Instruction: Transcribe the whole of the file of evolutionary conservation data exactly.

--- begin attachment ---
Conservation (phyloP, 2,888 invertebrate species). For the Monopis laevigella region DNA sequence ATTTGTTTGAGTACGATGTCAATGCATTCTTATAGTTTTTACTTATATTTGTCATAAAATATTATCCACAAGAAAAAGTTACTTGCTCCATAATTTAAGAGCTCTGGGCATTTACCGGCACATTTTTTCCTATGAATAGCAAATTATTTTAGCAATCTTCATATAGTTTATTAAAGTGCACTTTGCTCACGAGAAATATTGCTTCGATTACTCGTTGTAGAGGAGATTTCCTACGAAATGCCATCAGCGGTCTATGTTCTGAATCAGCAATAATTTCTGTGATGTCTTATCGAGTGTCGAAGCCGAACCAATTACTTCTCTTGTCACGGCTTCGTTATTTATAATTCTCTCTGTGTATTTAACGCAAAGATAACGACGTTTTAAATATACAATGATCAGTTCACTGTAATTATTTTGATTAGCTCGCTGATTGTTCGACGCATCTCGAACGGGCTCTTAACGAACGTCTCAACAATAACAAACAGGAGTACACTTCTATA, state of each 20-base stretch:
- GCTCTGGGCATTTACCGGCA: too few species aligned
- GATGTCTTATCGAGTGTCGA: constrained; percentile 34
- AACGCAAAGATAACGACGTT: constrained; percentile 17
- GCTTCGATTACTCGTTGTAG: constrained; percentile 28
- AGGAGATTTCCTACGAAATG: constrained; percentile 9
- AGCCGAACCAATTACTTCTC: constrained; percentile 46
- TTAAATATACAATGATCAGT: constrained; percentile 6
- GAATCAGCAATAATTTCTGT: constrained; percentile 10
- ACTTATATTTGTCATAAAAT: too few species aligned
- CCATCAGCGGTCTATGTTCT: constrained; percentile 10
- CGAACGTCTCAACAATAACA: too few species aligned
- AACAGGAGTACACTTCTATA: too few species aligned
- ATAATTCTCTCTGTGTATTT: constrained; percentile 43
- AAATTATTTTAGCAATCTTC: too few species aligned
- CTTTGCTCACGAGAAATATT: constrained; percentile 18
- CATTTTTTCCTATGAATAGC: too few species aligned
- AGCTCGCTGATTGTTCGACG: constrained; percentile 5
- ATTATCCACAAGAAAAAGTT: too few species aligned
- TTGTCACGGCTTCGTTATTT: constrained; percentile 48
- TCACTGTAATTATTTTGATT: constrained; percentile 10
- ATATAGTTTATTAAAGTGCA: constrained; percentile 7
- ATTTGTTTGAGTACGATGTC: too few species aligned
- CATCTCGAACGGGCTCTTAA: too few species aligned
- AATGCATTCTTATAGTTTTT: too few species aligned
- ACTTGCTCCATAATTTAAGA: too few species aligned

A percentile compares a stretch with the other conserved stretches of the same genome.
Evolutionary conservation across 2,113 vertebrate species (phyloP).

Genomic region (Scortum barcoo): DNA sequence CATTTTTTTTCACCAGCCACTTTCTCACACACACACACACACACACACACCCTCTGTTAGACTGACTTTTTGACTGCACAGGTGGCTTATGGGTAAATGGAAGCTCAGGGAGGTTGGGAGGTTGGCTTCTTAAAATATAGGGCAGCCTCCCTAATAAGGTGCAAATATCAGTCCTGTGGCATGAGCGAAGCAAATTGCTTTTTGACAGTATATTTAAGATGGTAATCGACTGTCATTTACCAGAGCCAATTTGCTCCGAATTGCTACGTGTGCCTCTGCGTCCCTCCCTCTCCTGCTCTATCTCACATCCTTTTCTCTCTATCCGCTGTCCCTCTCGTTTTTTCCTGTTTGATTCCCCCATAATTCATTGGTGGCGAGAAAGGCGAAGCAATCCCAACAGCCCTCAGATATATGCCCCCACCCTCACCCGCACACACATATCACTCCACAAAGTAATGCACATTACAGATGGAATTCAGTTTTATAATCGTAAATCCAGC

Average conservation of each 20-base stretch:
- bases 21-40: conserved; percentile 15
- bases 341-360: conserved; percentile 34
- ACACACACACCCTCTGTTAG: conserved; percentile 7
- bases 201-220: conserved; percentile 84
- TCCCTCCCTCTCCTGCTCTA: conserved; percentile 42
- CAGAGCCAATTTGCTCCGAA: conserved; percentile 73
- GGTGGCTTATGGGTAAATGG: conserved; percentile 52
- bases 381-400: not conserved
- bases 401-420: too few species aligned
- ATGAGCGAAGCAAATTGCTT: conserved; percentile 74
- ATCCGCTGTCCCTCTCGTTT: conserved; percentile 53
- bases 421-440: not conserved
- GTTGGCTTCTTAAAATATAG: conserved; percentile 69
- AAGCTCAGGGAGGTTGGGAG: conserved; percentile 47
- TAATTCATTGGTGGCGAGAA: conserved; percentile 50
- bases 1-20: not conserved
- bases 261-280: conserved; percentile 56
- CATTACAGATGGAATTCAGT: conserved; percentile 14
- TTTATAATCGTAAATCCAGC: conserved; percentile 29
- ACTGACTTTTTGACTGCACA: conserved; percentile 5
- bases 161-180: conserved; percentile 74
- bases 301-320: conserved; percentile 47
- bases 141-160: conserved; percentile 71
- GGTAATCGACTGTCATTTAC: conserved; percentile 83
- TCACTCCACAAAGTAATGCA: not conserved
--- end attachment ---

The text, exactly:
Conservation (phyloP, 2,888 invertebrate species). For the Monopis laevigella region DNA sequence ATTTGTTTGAGTACGATGTCAATGCATTCTTATAGTTTTTACTTATATTTGTCATAAAATATTATCCACAAGAAAAAGTTACTTGCTCCATAATTTAAGAGCTCTGGGCATTTACCGGCACATTTTTTCCTATGAATAGCAAATTATTTTAGCAATCTTCATATAGTTTATTAAAGTGCACTTTGCTCACGAGAAATATTGCTTCGATTACTCGTTGTAGAGGAGATTTCCTACGAAATGCCATCAGCGGTCTATGTTCTGAATCAGCAATAATTTCTGTGATGTCTTATCGAGTGTCGAAGCCGAACCAATTACTTCTCTTGTCACGGCTTCGTTATTTATAATTCTCTCTGTGTATTTAACGCAAAGATAACGACGTTTTAAATATACAATGATCAGTTCACTGTAATTATTTTGATTAGCTCGCTGATTGTTCGACGCATCTCGAACGGGCTCTTAACGAACGTCTCAACAATAACAAACAGGAGTACACTTCTATA, state of each 20-base stretch:
- GCTCTGGGCATTTACCGGCA: too few species aligned
- GATGTCTTATCGAGTGTCGA: constrained; percentile 34
- AACGCAAAGATAACGACGTT: constrained; percentile 17
- GCTTCGATTACTCGTTGTAG: constrained; percentile 28
- AGGAGATTTCCTACGAAATG: constrained; percentile 9
- AGCCGAACCAATTACTTCTC: constrained; percentile 46
- TTAAATATACAATGATCAGT: constrained; percentile 6
- GAATCAGCAATAATTTCTGT: constrained; percentile 10
- ACTTATATTTGTCATAAAAT: too few species aligned
- CCATCAGCGGTCTATGTTCT: constrained; percentile 10
- CGAACGTCTCAACAATAACA: too few species aligned
- AACAGGAGTACACTTCTATA: too few species aligned
- ATAATTCTCTCTGTGTATTT: constrained; percentile 43
- AAATTATTTTAGCAATCTTC: too few species aligned
- CTTTGCTCACGAGAAATATT: constrained; percentile 18
- CATTTTTTCCTATGAATAGC: too few species aligned
- AGCTCGCTGATTGTTCGACG: constrained; percentile 5
- ATTATCCACAAGAAAAAGTT: too few species aligned
- TTGTCACGGCTTCGTTATTT: constrained; percentile 48
- TCACTGTAATTATTTTGATT: constrained; percentile 10
- ATATAGTTTATTAAAGTGCA: constrained; percentile 7
- ATTTGTTTGAGTACGATGTC: too few species aligned
- CATCTCGAACGGGCTCTTAA: too few species aligned
- AATGCATTCTTATAGTTTTT: too few species aligned
- ACTTGCTCCATAATTTAAGA: too few species aligned

A percentile compares a stretch with the other conserved stretches of the same genome.
Evolutionary conservation across 2,113 vertebrate species (phyloP).

Genomic region (Scortum barcoo): DNA sequence CATTTTTTTTCACCAGCCACTTTCTCACACACACACACACACACACACACCCTCTGTTAGACTGACTTTTTGACTGCACAGGTGGCTTATGGGTAAATGGAAGCTCAGGGAGGTTGGGAGGTTGGCTTCTTAAAATATAGGGCAGCCTCCCTAATAAGGTGCAAATATCAGTCCTGTGGCATGAGCGAAGCAAATTGCTTTTTGACAGTATATTTAAGATGGTAATCGACTGTCATTTACCAGAGCCAATTTGCTCCGAATTGCTACGTGTGCCTCTGCGTCCCTCCCTCTCCTGCTCTATCTCACATCCTTTTCTCTCTATCCGCTGTCCCTCTCGTTTTTTCCTGTTTGATTCCCCCATAATTCATTGGTGGCGAGAAAGGCGAAGCAATCCCAACAGCCCTCAGATATATGCCCCCACCCTCACCCGCACACACATATCACTCCACAAAGTAATGCACATTACAGATGGAATTCAGTTTTATAATCGTAAATCCAGC

Average conservation of each 20-base stretch:
- bases 21-40: conserved; percentile 15
- bases 341-360: conserved; percentile 34
- ACACACACACCCTCTGTTAG: conserved; percentile 7
- bases 201-220: conserved; percentile 84
- TCCCTCCCTCTCCTGCTCTA: conserved; percentile 42
- CAGAGCCAATTTGCTCCGAA: conserved; percentile 73
- GGTGGCTTATGGGTAAATGG: conserved; percentile 52
- bases 381-400: not conserved
- bases 401-420: too few species aligned
- ATGAGCGAAGCAAATTGCTT: conserved; percentile 74
- ATCCGCTGTCCCTCTCGTTT: conserved; percentile 53
- bases 421-440: not conserved
- GTTGGCTTCTTAAAATATAG: conserved; percentile 69
- AAGCTCAGGGAGGTTGGGAG: conserved; percentile 47
- TAATTCATTGGTGGCGAGAA: conserved; percentile 50
- bases 1-20: not conserved
- bases 261-280: conserved; percentile 56
- CATTACAGATGGAATTCAGT: conserved; percentile 14
- TTTATAATCGTAAATCCAGC: conserved; percentile 29
- ACTGACTTTTTGACTGCACA: conserved; percentile 5
- bases 161-180: conserved; percentile 74
- bases 301-320: conserved; percentile 47
- bases 141-160: conserved; percentile 71
- GGTAATCGACTGTCATTTAC: conserved; percentile 83
- TCACTCCACAAAGTAATGCA: not conserved